The state Public Utilities Commission approved Wednesday regulatory changes for Hawaiian Electric aimed at incentivizing the quick adoption of clean energy goals and could lower customers’ energy bills.
The new regulatory framework — the second phase of a broader regulatory change that began in 2019 — includes a number of changes to Hawaiian Electric’s rate-setting metrics, which the PUC says will reduce electricity rates for customers.
According to a statement by the PUC, the new framework will transition Hawaiian Electric from a system wherein energy rates are determined by the cost of providing service to a new system in which the company is rewarded for providing “exemplary performance.”
Along with reducing costs for customers, the PUC stated that the new framework will also better align Hawaiian Electric with the state’s legally mandated goal of shifting to 100% clean energy by 2045.
Effectively, the new framework — called a Performance-Based Regulatory framework, or PBR framework — would, in part, institute financial controls for Hawaiian Electric in an effort to rein in ever-ballooning energy costs. At the same time, Hawaiian Electric would receive financial incentives for reaching certain performance metrics, and penalties for failing to reach them.
Longtime industry watcher Marco Mangelsdorf, owner of Hilo solar company ProVision Solar, said the new framework is “very bold and ambitious” and upends what has been the predominant energy regulatory strategy for decades.
“PBR is really new stuff,” Mangelsdorf said. “There’s been pockets of adoption here and there, but it’s not very widespread, so there’s not really a lot of data on how it will work in the real world. It’s very cutting-edge.”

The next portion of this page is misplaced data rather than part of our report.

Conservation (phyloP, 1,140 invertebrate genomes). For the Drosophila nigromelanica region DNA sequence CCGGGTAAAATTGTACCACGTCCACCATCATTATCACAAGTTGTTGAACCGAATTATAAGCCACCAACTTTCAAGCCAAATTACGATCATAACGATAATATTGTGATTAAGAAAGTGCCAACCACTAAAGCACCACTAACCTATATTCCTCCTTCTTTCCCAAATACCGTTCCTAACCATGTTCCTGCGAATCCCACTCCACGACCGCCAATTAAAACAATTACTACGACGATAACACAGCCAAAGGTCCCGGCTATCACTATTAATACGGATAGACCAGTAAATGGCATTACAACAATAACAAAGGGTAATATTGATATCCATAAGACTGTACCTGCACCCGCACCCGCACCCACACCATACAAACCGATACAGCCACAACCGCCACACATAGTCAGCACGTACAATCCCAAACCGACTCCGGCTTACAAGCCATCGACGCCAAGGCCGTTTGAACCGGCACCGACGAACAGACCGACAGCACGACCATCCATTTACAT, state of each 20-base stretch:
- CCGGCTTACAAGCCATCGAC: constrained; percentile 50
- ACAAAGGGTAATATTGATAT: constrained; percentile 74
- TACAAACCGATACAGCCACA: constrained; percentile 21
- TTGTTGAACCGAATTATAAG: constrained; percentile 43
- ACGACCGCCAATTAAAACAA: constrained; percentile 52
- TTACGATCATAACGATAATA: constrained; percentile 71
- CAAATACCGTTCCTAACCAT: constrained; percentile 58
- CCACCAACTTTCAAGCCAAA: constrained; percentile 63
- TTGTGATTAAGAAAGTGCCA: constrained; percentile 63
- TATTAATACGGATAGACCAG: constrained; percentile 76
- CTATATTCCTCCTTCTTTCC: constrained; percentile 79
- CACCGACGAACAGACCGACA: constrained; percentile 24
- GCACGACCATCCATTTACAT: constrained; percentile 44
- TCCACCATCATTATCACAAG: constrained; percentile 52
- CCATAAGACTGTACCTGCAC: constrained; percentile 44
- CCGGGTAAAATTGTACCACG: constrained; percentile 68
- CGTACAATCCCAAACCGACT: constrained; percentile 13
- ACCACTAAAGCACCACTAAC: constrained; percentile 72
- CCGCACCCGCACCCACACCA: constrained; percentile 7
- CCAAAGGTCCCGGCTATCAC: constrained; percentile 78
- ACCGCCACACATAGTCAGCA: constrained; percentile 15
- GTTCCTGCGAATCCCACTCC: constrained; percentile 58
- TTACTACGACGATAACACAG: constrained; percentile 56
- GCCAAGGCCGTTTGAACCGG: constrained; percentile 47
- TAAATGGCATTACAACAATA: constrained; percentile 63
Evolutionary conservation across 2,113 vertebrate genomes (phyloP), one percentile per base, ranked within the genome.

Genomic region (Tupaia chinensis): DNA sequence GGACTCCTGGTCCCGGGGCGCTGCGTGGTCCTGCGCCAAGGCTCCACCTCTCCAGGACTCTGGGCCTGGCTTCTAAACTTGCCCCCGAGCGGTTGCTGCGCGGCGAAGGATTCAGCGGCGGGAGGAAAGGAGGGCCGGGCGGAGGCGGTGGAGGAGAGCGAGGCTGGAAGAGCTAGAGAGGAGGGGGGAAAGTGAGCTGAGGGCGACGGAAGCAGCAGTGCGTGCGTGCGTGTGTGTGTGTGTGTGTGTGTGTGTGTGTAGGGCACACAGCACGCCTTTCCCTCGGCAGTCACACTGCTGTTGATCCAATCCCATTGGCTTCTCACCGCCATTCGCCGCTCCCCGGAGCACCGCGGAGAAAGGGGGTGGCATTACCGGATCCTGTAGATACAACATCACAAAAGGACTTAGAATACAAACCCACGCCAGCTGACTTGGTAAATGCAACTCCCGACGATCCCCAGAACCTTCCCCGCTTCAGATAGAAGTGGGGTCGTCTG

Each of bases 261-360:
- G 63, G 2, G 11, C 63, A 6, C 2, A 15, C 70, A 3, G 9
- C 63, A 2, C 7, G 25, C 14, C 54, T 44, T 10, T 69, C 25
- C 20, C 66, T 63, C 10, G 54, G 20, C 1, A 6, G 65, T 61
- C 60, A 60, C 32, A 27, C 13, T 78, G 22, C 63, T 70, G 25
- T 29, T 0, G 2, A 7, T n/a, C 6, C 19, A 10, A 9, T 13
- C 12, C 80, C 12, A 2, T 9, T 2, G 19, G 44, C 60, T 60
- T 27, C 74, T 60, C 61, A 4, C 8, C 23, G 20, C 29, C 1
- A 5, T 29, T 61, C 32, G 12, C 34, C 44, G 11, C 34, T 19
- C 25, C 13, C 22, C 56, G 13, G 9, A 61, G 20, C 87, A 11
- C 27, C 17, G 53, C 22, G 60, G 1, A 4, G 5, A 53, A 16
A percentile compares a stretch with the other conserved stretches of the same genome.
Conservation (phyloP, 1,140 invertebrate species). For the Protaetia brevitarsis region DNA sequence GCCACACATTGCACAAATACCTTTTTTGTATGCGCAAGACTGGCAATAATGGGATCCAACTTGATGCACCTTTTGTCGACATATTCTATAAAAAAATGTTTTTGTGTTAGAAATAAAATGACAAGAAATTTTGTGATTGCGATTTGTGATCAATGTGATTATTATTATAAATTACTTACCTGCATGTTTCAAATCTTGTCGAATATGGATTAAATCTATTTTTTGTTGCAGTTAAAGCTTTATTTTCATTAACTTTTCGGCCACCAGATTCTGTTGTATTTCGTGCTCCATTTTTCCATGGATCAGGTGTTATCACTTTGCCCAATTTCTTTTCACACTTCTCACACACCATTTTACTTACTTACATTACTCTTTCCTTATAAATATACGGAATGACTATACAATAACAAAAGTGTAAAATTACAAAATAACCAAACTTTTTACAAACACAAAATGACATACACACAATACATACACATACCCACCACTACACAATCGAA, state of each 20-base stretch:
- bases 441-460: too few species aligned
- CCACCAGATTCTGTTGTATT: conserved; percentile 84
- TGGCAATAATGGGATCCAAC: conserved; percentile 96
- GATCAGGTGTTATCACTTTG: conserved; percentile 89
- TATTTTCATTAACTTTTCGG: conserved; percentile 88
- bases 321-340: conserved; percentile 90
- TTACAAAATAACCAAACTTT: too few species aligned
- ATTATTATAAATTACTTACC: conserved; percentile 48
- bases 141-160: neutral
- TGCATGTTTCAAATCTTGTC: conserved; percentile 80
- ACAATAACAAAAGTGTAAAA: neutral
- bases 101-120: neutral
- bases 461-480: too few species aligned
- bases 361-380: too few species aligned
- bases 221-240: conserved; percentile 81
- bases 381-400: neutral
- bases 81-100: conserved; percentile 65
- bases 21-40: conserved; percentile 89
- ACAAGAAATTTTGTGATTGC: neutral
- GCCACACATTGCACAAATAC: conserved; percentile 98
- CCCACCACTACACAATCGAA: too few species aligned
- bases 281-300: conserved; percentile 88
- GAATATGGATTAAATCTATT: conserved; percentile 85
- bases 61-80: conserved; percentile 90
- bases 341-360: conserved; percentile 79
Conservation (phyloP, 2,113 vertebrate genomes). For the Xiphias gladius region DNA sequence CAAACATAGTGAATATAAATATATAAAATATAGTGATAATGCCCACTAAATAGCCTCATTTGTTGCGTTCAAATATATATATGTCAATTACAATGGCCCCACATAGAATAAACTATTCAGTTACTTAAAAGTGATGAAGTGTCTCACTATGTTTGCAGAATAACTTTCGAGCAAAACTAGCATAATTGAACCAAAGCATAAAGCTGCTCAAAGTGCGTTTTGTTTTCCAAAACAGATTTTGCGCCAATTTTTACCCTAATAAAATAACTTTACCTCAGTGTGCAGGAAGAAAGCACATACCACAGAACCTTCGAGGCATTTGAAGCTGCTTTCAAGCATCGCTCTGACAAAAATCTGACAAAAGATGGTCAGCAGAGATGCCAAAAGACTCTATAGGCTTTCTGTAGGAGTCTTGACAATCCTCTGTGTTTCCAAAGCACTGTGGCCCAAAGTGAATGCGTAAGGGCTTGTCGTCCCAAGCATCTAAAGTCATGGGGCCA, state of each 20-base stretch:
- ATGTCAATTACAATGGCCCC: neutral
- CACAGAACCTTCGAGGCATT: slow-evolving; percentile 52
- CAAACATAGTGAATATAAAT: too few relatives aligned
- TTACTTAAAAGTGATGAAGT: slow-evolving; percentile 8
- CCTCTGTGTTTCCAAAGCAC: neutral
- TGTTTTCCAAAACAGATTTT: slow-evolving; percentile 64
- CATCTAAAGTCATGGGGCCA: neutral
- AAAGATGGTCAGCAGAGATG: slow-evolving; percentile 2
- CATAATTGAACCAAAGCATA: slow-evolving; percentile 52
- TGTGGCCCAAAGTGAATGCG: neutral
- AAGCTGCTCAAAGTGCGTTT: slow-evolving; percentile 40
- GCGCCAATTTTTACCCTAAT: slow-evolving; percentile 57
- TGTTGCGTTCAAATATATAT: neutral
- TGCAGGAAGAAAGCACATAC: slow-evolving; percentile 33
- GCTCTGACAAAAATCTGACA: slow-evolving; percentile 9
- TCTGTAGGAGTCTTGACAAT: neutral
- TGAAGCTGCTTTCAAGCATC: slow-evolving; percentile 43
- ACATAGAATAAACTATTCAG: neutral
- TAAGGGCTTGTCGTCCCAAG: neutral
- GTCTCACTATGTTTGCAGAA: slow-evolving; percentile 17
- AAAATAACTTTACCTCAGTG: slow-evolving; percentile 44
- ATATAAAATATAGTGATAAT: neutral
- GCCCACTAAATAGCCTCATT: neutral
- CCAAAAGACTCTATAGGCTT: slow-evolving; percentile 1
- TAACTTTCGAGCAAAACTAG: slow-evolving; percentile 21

Mangelsdorf said the PUC appears to be “keenly aware” of how unsustainable the current trajectory of increasing electric rates under the previous model is, but added that stabilizing, let alone reducing, those rates is effectively impossible without substantial cost controls.
In particular, Mangelsdorf said the balance between incentivizing and penalizing Hawaiian Electric will be a delicate one to maintain.
“No company wants to be penalized, but penalties have to have teeth, otherwise, why would they pay attention to them at all?” Mangelsdorf said. “So they’ve got to hit that balance, with sharp enough penalties without spooking the investor class. … You can’t spook the money people.”
While average Hawaiian Electric customers might expect rates to fall in the future, based on the new framework, Mangelsdorf said he expects the process will be slow and will only reveal its success or failure after years.
Clean energy advocacy nonprofit Blue Planet Foundation applauded the PUC’s announcement with a statement Wednesday, saying Hawaii is now “at the leading edge for realigning the electric utility business with a 100% clean energy future.”
“As we work collectively to rebuild from the COVID-19 pandemic while also urgently rising to meet the challenge of climate change, the commission … is signaling that the time to re-imagine the future is now,” said Melissa Miyashiro, Blue Planet’s managing strategy director, in a statement. “It provides assurance that we won’t be going back to business as usual and we can further accelerate Hawaii’s march toward a carbon-free future.”
A spokesperson for Hawaiian Electric declined to comment Wednesday, saying the company requires more time to review the changes before commenting about them.
Email Michael Brestovansky at firstname.lastname@example.org.